Will Spain still be in the eurozone by the end of the year? Not if their government is rational.

The Guardian on what became Fakegate

We can still read The Guardian piece of 15 February, including for instance the statement that
DeSmogBlog, which broke the story, said it had received the confidential documents from an "insider" at the Heartland Institute.
We know that's not true now.

Plenty of science blogs have commented on the detail. What's striking to a layman is the tone. Thus
If authentic the documents provide an intriguing glimpse at the fundraising and political priorities of one of the most powerful and vocal groups working to discredit the established science on climate change and so block any chance of policies to reduce global warming pollution.
It's as if the Roman Catholic church was discussing a pernicious heresy.
"It's a rare glimpse behind the wall of a key climate denial organisation," Kert Davies, director of research for Greenpeace, said in a telephone interview. "It's more than just a gotcha to have these documents. It shows there is a co-ordinated effort to have an alternative reality on the climate science in order to have an impact on the policy."
The contorted English of "an alternative reality on the climate science" seems to refer to the temerity of scientists daring to critique a scientific theory. Oh the scandal!
The documents confirm what environmental groups such as Greenpeace have long suspected: that Heartland itself is a major source of funding to a network of experts and bloggers who have been prominent in the campaign to discredit established science.
This is The Guardian reporting as fact that the science is established. When we read of "several prominent voices in the campaign to deny established climate science", the parallel with the Church and heresy is complete. How dare these itinerant preachers try to cast doubt in the minds of true believers?

When the history of the AGW scam comes to be written, Suzanne Goldenberg's embrace of dogma will deserve a dishonourable mention.

The Guardian on Gove and Murdoch

The Guardian has a piece by phone hacker investigative reporter David Leigh about contacts between Michael Gove and Rupert Murdoch's people.

It all looks pretty ancient, though. Is this whiskery stuff the best The Guardian can do?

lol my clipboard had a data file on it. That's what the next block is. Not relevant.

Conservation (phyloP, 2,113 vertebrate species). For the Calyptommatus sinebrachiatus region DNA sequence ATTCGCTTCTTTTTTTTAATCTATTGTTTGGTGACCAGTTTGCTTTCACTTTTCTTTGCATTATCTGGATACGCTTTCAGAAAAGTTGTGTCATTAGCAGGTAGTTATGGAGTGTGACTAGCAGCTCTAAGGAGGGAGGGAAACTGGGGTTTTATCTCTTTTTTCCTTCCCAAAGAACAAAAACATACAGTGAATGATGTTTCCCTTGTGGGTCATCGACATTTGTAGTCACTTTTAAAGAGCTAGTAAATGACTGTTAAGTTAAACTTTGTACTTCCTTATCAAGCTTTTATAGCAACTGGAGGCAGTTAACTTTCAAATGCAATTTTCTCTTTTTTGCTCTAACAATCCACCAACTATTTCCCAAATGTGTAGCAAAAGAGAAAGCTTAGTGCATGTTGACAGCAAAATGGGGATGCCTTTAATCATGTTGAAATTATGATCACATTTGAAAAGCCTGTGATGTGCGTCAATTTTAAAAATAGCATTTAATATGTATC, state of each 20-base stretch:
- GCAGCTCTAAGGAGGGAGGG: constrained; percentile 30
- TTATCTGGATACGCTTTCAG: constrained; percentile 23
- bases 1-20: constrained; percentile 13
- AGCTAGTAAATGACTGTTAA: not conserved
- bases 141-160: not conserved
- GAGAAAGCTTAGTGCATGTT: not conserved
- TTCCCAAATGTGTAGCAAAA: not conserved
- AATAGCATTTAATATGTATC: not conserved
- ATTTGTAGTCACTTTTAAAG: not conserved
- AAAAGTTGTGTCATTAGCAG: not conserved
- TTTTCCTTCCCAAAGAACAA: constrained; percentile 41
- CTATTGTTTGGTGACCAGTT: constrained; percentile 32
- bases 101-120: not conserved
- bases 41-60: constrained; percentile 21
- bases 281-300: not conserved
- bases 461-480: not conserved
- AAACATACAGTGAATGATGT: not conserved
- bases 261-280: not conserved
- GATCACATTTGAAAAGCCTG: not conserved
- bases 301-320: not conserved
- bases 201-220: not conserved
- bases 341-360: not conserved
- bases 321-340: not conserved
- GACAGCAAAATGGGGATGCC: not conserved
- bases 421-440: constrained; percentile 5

February 06, 2012


With No 10 saying aid to India is continuing and that's it (talk about a duff ear for politics), calm down and relax to this.


February 02, 2012

Gas drilling in Balcombe?

The blog gasdrillinginbalcombe is providing a forum for discussion of Cuadrilla's proposal to see whether exploring in Balcombe for shale oil might be worth while.

This post doesn't aim to add to that discussion, which follows a meeting at which a senior Cuadrilla  man was ambushed.

Rather, I do recommend signing up for email notifications of comments. There's a lively debate going on which not only elucidates issues around fracking but also brings out the personalities of the main posters. Educational and entertaining.

Could Wales leave the United Kingdom?

This is the title of a poor quality piece in The Guardian.

It's mainly a profile of Leanne Wood, apparently the favourite to take over the leadership of Plaid Cymru (who knew?). A "proud republican", she views Wales's economic development as typical of other colonial/extractive economies like those in Latin America. Her "Greenprint" for the south Wales valleys sets out a vision of "food sovereignty" and "self-sufficiency".

The Guardian piece is longer on the profile of Ms Wood than it is on numbers and comes with self-regarding fillers by its writer, John Harris. Judging by the map, we may be in for a border dispute over the Wirral.

Wales has a gleaming new assembly building (who paid?), free prescriptions (who paid?), and "when the coalition in London raised tuition fees to £9,000 (no, they didn't), the government in Cardiff guaranteed to meet the cost of the increase for any student who lives in Wales". Who paid?

Even the Welsh Labour leader has suggested replacing the House of Lords with a chamber split evenly between the UK's constituent countries:
You'd have a lower house selected on population and an upper house selected on geography, so there's equal representation. That's something we could look at now. The US does exactly that, and the US is stable.
This is fairyland. Let Wales go its own way, then. But does it want to?

Sadly, at last year's Welsh Assembly elections Plaid came third, even behind the Tories, with 19% of the main vote. "Not exactly earth-shaking", says The Guardian's man, leaving you to wonder why his long piece centres on a political loony whom they might choose as their leader.

Suddenly, I'm in favour of Welsh independence. Go for it, Wales.